Rock festival with a difference celebrates 50 years of Northumberland Wildlife Trust

A rock festival with a difference has been organised by Northumberland Wildlife Trust.

Monday, 21st June 2021, 11:14 am
Geologist Ian Jackson.
Geologist Ian Jackson.

As part of its 50th anniversary celebrations, trustee and geologist Ian Jackson will reveal the real life geological secrets of a number of well-known and some well-hidden sites around the region.

The event is being held virtually via the Northumberland Wildlife Trust website www.nwt.org.uk/rock-festival.

Each month, there will be a downloadable walking trail so people will be able to visit places where they can see where earthquakes have bent solid rock, visit a 400 million year old volcano, walk over a bog that started when the last glacier left 15000 years ago, and even hunt the fossils of animals that lived 300 million years ago in a warm coral sea.

Sugar Sands Bay, near Longhoughton. Picture: Ian Jackson

Later in the year, there’s the possibility of activities for children.

Ian said: “This region is blessed with outstanding rocks and landscape - rocks and geology play a very special role in the landscape, wildlife and history of the region.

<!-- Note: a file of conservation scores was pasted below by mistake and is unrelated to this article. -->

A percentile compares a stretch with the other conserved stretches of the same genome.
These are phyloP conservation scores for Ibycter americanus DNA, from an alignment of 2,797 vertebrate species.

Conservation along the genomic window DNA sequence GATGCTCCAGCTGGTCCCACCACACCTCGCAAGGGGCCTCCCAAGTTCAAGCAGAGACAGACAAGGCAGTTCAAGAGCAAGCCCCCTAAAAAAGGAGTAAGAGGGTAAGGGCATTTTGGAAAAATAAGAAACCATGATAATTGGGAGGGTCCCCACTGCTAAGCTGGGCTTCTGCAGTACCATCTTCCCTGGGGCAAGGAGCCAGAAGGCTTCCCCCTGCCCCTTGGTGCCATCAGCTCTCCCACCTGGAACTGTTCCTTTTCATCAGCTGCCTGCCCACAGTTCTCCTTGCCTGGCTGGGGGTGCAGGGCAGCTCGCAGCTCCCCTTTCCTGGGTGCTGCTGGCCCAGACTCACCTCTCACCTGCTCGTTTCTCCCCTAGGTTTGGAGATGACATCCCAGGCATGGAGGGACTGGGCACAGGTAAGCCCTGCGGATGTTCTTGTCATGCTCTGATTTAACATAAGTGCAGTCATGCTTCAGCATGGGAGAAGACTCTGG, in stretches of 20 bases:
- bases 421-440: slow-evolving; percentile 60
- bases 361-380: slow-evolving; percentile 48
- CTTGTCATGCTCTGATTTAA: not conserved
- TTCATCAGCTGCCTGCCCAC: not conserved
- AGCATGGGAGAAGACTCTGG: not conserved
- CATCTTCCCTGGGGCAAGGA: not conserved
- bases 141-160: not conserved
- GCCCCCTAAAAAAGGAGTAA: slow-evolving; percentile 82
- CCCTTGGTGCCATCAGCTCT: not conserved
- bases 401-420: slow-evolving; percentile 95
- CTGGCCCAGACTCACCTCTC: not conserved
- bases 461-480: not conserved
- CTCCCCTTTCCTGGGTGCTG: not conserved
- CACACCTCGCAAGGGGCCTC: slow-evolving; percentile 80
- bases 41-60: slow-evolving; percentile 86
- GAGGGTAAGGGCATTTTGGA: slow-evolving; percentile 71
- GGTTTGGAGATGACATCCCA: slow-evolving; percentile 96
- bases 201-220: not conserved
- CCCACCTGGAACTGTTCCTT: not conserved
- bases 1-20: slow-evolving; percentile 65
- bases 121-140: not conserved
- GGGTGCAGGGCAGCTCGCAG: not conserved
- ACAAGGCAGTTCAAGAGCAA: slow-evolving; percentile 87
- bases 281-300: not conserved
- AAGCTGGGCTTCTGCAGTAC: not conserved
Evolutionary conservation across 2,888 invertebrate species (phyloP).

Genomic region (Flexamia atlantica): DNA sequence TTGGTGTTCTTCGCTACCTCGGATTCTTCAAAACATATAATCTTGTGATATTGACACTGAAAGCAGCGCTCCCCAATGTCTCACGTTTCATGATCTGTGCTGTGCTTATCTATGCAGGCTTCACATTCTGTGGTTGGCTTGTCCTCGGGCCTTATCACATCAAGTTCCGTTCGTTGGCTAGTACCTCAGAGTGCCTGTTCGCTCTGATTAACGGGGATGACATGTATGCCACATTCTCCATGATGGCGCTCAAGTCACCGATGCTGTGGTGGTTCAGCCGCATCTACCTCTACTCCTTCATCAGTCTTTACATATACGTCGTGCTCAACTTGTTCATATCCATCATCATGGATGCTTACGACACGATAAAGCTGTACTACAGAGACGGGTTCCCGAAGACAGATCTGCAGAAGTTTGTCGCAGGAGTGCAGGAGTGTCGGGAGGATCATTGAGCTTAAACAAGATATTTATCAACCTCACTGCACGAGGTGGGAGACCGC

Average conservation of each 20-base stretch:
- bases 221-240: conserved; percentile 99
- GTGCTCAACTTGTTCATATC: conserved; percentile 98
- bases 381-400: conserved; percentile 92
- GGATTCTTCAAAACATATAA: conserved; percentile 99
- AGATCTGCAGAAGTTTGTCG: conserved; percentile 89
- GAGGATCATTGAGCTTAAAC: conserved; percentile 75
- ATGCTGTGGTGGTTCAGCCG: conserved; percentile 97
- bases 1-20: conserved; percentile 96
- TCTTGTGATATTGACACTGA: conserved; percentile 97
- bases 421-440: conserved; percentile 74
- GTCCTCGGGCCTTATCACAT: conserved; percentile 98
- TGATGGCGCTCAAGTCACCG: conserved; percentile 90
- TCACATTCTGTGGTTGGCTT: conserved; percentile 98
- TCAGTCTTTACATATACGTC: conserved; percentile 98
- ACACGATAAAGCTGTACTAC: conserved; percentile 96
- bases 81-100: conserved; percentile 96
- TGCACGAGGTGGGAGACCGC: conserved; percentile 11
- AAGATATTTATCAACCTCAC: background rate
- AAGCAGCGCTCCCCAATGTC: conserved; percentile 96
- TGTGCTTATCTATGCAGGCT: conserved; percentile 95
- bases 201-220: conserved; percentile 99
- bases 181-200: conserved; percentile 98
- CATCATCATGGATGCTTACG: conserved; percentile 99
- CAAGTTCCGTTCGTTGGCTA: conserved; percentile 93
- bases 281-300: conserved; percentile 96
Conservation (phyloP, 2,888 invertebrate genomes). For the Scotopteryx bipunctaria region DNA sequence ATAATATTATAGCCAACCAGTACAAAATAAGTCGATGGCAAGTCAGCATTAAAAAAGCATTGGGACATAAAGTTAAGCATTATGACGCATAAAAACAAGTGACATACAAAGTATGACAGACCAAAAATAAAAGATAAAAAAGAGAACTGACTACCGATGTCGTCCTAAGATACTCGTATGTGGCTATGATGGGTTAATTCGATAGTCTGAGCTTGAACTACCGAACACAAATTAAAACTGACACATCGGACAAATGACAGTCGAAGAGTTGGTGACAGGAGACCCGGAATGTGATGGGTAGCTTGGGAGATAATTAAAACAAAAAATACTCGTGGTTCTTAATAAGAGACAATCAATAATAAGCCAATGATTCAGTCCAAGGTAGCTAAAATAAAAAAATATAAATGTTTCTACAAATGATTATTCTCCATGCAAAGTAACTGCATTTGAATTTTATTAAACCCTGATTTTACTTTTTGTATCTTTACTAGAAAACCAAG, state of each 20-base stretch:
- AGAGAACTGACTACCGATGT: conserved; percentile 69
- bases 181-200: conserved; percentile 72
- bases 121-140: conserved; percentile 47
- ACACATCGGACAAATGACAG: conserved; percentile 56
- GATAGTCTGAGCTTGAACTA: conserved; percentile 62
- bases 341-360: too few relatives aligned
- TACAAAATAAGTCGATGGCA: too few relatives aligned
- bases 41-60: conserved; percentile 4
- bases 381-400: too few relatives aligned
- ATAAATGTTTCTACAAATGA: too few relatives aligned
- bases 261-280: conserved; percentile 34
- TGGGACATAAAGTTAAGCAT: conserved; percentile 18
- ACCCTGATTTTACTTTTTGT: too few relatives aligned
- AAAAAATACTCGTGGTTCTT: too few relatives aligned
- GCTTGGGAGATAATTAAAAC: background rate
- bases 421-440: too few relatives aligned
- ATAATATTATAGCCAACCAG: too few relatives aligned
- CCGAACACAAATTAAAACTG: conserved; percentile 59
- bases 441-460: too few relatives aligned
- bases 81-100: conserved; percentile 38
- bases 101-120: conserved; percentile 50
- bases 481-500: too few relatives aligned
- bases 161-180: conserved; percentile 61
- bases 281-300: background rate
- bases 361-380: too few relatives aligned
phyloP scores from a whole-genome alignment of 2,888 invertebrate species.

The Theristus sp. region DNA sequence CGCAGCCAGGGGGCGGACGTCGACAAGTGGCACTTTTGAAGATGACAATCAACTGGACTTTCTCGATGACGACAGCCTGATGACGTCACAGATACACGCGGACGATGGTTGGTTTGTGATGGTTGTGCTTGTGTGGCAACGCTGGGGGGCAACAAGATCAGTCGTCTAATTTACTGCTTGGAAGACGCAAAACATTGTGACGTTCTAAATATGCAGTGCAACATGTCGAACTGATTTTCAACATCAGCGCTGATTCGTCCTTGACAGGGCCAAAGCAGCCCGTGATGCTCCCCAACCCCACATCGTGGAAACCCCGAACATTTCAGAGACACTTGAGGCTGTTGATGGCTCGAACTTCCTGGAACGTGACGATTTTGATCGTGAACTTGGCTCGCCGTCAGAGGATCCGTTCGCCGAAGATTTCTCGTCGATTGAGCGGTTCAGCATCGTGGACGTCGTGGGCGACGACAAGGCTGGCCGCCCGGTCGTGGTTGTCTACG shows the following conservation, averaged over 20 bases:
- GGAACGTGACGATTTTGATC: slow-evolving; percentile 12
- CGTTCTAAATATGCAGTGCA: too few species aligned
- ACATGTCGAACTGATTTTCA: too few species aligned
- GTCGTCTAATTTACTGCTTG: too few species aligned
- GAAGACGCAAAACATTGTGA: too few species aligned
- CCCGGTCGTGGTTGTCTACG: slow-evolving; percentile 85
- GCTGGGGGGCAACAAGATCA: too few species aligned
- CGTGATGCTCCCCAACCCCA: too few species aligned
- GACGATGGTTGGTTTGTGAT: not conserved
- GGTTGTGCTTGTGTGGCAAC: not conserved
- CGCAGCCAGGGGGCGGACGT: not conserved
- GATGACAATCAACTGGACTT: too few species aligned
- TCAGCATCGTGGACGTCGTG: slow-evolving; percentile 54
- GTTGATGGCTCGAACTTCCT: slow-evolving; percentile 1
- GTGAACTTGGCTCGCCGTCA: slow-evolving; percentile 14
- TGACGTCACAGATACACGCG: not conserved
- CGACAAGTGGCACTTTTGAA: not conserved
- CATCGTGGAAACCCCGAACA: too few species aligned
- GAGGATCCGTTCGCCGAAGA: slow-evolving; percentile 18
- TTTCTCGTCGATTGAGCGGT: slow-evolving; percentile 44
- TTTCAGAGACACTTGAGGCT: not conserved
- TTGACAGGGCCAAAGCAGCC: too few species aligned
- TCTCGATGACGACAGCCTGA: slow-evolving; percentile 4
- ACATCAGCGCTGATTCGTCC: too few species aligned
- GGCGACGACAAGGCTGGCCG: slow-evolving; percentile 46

"Just think without the once molten rocks of our world famous Whin Sill Crags, Emperor Hadrian wouldn’t have had anywhere to build his Wall.

“Even though it’s not as obvious anymore, we all owe a lot to our rocks. Coal and lead mining used to provide the jobs for many northeastern families.

Linhope Spout, near Ingram.

“Most of our towns and villages would not exist without them and all our lives would be very different.

“Every one of these 50 geo-sites has a very special story to tell. From rocky connections with our landscape and wildlife, to the history and the origins of our heritage and culture.”

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East Crindledykes, near Bardon Mill. Picture: Ian Jackson